Marc Webb returns to direct The Amazing Spider-Man 2 after the predecessor and he practically recycles contents from the first film. On a visual and technical level, Webb edges closer to the original comics’ tone than Raimi’s trilogy did. The film was impressive in that sense but the concepts of plot and characters still feel flat, even Peter Parker/Spider-Man. The first reboot in 2012 was practically a remake of Raimi’s first instalment in 2002, with the involvement and motives of both Gwen and Connors/Lizard being identical to Norman and Mary Jane, and while we are introduced to Electro and Rhino, The Amazing Spider-Man 2 is identical to the second Raimi film. The two reboots have perhaps been made too soon and unfortunately due to this, it is utilising pieces from Raimi’s trilogy and lacking originality to the comics. The Amazing Spider-Man 2 also strangely aims to provide hints for future Marvel projects. In fact, a lot of the footage, particularly on Rhino’s part and specific images, felt like a trailer for a third installment. Webb’s Spider-Man series is still not impressive but at the same time, could have been worse.

As two different franchises from opposing directors, we have seen two different types of Peter Parker. While Tobey Maguire had a nerdier approach to the character like in the original comics, Andrew Garfield attempts to add more raw emotion. However, the problem with Garfield as Parker is this – he still doesn’t show the audience what type of guy he is. Is he a geek, a skater, a heart throb or a combination of all three? This may add more complexity on Garfield’s part in the role and does enhance more emotion than Maguire did. Furthermore, when an actor plays a superhero or supervillain, they either stand out as that alias or as their human alter-ego. Garfield has more the youthful physicality for Spider-Man whereas Maguire had more for Peter Parker. Therefore, Garfield is perhaps a stronger Spider-Man. One problem with Garfield as Spider-Man, however, is the needless implementation of humour during action sequences. It works with Iron Man as Tony Stark is a smug character with a dark sense of humour but Garfield is too serious in the role of Peter Parker to throw in humour as Spider-Man.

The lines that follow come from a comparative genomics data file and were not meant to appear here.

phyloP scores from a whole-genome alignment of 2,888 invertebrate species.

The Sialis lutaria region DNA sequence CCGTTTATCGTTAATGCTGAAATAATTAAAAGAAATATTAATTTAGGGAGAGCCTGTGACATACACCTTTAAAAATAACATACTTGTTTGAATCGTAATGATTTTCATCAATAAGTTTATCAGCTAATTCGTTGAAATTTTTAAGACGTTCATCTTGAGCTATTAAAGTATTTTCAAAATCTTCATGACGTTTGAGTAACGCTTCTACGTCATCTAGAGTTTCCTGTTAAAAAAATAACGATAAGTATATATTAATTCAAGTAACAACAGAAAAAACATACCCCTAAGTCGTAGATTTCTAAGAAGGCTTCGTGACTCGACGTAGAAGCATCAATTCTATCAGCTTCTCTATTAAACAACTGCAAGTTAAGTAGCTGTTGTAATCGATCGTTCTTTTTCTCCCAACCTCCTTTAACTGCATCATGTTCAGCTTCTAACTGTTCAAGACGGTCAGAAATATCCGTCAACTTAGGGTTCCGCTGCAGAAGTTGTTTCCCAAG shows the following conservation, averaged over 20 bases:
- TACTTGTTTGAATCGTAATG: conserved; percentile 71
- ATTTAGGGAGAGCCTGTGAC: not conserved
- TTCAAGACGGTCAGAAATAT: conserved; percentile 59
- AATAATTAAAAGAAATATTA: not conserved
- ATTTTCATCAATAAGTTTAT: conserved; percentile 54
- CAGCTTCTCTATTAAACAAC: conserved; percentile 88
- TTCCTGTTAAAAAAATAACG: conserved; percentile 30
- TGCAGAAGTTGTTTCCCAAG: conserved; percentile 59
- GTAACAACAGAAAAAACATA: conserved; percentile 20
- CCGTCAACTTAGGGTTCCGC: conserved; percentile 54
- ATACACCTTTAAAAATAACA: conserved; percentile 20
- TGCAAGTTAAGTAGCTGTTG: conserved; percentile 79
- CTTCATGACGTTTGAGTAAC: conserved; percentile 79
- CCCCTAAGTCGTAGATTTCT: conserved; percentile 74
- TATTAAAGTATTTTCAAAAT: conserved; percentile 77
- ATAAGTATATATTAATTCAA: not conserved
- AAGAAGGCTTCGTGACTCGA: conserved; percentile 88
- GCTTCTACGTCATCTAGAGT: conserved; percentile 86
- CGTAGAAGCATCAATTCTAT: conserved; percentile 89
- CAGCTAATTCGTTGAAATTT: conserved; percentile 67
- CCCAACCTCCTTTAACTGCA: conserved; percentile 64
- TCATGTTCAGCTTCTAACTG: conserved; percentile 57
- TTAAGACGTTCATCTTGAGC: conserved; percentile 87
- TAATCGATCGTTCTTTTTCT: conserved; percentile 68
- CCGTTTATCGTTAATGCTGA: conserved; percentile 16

Meanwhile, Emma Stone delivers another fine performance as Gwen Stacy. She delivers the intelligence and innocence of Gwen at a more superior level than Bryce Dallas Howard in Spider-Man 3 and other than Peter, she is the heart of the film with heartfelt chemistry with him. The Amazing Spider-Man 2 had multiple rumours during production regarding the amount of villains. The central antagonist of the film was Jamie Foxx in the role of Max Dillon/Electro. Having closer resemblance to the Ultimate version of Electro, Foxx was impressive in the role; however, Max’s motives to become evil in the form of Electro were rather weak. Dane DeHaan becomes the new Harry Osborn in The Amazing Spider-Man 2 with a fine performance. Although DeHaan’s role is perhaps influenced from his breakthrough performance in Chronicle and that it is difficult to touch or come close to James Franco’s version of the character, DeHaan is on par with convincing psychological issues, particularly following the transformation into Green Goblin. Sally Field makes an appearance as Aunt May Parker with a genuinely heartfelt performance and Paul Giamatti provides hints for forthcoming instalments with a decent cameo as Aleksei Sytesvich/Rhino.

Although The Amazing Spider-Man 2 is more superior than its predecessor, its weak spots still has not make it an entirely promising rebooted series. Marvel seem to be trying too hard by bloating in too many subplots and too many characters. This sequel did not quite suffer in that respect like Spider-Man 3 but even so with its closer resemblance to the original comics, it could finally reach its full potential with The Amazing Spider-Man 3 and hinted Sinister Six feature.


•13/05/2014 • Leave a Comment